When faced with a decision about participating in a clinical trial,
the most important thing you can do is educate yourself about what
exactly they are, how they are conducted, and how they affect the
patients participating in the trial. This section was developed for just
that reason, enabling you to learn more about clinical trials so that
you can make an informed decision.
What is the origin of each trial?
A clinical trial is really born in the laboratory and developed by
researchers who are studying various ways of treating certain cancers. A
plan for each trial (called a protocol) is created when this research
indicates promising procedures, treatments and medications. Trials are
separated into phases, with Phase I trials focusing on safety and
subsequent phases (II and III) testing effectiveness.
What is a protocol?
A protocol refers to the plan of a particular trial. The protocol
explains what the study will do, how it will be conducted, and outlines
the necessity of each part of the study. To that end, a typical protocol
might include: the purpose of the study, the number of people involved,
eligibility, the medications that patients will take, the tests they
will be given and how often information will be gathered. The success of
clinical trials is dependent upon highly structured guidelines. It is,
therefore, of paramount importance that all patients are treated
identically no matter where they participate. To that end, every doctor
and research center that takes part in the trial uses the same protocol.
Who sponsors clinical trials?
Clinical trials are sponsored by a number of organizations.
Regardless of who the sponsor is, the goal is always the same: to find
better ways to prevent, detect or treat cancer. The National Cancer
Institute (NCI) is responsible for sponsoring a large number of trials
at any given time. Actual sites and investigators vary and include:
- The Community Clinical Oncology Program (CCOP).
This program, of which TCOP is a member, links physicians with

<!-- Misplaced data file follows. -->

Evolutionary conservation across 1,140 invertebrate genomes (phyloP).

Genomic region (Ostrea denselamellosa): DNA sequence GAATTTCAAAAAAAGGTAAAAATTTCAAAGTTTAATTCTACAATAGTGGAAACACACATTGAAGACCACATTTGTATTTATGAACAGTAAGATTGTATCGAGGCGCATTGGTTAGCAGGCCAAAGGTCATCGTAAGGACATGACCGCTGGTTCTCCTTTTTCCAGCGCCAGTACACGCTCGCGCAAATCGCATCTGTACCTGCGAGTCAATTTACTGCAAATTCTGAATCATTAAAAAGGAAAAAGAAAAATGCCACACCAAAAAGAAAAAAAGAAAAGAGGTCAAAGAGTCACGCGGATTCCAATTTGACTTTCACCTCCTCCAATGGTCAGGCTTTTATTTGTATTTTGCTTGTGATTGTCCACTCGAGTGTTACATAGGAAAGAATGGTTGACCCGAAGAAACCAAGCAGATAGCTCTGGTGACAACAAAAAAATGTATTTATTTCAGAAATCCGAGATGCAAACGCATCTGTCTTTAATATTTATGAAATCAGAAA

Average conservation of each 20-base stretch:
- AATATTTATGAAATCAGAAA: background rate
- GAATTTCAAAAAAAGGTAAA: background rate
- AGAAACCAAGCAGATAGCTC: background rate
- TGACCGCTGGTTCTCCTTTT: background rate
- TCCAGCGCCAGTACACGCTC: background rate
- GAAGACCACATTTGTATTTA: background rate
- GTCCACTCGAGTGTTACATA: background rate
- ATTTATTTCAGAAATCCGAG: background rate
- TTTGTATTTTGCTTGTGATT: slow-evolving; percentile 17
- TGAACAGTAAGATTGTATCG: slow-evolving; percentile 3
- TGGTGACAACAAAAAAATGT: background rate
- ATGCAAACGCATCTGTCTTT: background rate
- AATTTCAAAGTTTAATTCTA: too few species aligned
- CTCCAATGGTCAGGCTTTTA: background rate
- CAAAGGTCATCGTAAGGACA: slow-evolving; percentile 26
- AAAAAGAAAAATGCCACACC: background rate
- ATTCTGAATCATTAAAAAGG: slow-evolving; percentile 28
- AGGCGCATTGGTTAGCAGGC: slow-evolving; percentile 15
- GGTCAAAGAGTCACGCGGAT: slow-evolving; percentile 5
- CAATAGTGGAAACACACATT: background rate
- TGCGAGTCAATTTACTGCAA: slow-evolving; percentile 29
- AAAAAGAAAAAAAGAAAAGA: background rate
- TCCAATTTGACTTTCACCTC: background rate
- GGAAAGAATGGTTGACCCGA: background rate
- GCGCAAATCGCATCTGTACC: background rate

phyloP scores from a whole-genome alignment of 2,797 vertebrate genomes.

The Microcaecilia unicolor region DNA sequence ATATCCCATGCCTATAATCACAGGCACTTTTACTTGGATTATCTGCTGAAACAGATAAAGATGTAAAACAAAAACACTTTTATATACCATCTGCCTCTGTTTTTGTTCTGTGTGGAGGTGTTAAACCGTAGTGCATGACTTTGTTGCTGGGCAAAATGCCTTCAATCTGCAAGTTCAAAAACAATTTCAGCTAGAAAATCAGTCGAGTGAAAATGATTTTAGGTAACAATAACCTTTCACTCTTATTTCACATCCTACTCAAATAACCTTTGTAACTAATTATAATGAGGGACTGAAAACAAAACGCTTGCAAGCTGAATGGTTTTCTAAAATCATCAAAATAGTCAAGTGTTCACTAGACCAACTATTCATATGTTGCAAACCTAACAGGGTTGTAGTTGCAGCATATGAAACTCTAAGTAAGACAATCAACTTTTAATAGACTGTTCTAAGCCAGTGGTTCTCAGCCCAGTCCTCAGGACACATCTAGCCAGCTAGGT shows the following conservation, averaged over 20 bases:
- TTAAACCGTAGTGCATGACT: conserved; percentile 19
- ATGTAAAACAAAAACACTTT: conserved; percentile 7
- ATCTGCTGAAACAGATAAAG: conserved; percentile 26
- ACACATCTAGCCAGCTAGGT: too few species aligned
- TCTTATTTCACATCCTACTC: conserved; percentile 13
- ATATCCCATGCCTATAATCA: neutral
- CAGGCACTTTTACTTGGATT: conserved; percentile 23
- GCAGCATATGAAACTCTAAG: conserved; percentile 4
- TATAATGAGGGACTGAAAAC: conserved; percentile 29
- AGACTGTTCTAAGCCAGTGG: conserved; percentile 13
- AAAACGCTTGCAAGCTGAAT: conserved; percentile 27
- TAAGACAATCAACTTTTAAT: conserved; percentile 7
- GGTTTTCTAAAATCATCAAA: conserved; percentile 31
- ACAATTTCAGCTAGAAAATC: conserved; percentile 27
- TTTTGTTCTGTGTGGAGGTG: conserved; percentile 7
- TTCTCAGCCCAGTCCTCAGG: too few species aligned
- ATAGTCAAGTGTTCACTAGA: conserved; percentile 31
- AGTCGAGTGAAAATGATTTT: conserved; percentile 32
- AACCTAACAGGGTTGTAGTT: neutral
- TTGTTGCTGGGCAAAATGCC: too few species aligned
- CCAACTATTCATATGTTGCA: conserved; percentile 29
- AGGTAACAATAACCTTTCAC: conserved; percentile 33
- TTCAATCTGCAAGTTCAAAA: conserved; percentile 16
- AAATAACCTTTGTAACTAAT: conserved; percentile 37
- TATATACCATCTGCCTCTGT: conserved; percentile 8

researchers at cancer centers all across the United States. CCOP
allows participation in clinical trials in its local and surrounding
communities, so neither physicians nor patients have to travel far
- Cooperative Clinical Trials Program
This is an NCI-supported network consisting of several Cooperative
Groups. The Network's collective goal is to define important
unanswered questions in cancer research and conduct the necessary
trials to answer these questions at many sites around the country.
The program brings together groups of researchers, cancer centers,
and community physicians throughout the nation. The Cooperative
Groups enroll about 20,000 new patients in treatment trials each
year and help establish state-of-the-art cancer therapies.
- Guide to Cooperative Group Web Sites
This Network provides a wide variety of information and resources
including a searchable database list of NCI's clinical trials.
- Cancer Centers Program
These research-oriented institutions work closely with the NCI to
collectively bring cancer research, outreach and education to the
public and the medical community. Recognized for their scientific
excellence, about 60 of these facilities are located throughout the
Individual physicians may sponsor clinical trials themselves using
participating cancer centers and medical institutions to perform the
- Pharmaceutical Companies
The U.S. Food and Drug Administration (FDA) only allows the sale of
a product after it has been proven safe and effective in clinical
trials. Therefore, drug companies, as well as medical equipment
manufacturers, will often finance and sponsor clinical trials with
the goal of demonstrating that their products are safe and
What happens after a clinical trial is completed?
To ensure accuracy of findings, clinical trials consist of several
phases and can take several years to complete, even though a particular
patient’s participation may not last the entire duration of the trial.
Upon completion of a trial, a number of things may happen. After a Phase
I or Phase II trial is completed, researchers will examine all the data
collected and make the decision to either move on to the next level of
the trial with the treatment, or stop testing the treatment because it
is not safe or effective. After a Phase III trial is completed,
researchers must determine if the results have medical importance.
Generally, results of trials are published in medical journals and
can be accessed by the public either though treatment nurses or via the
PubMed database of medical publications. After a treatment of medication
is proven safe and effective through a clinical trial, it may become
standard practice, allowing the development of better ways of
preventing, treating, detecting or diagnosing cancer and continuing a
process that is progressive and ongoing.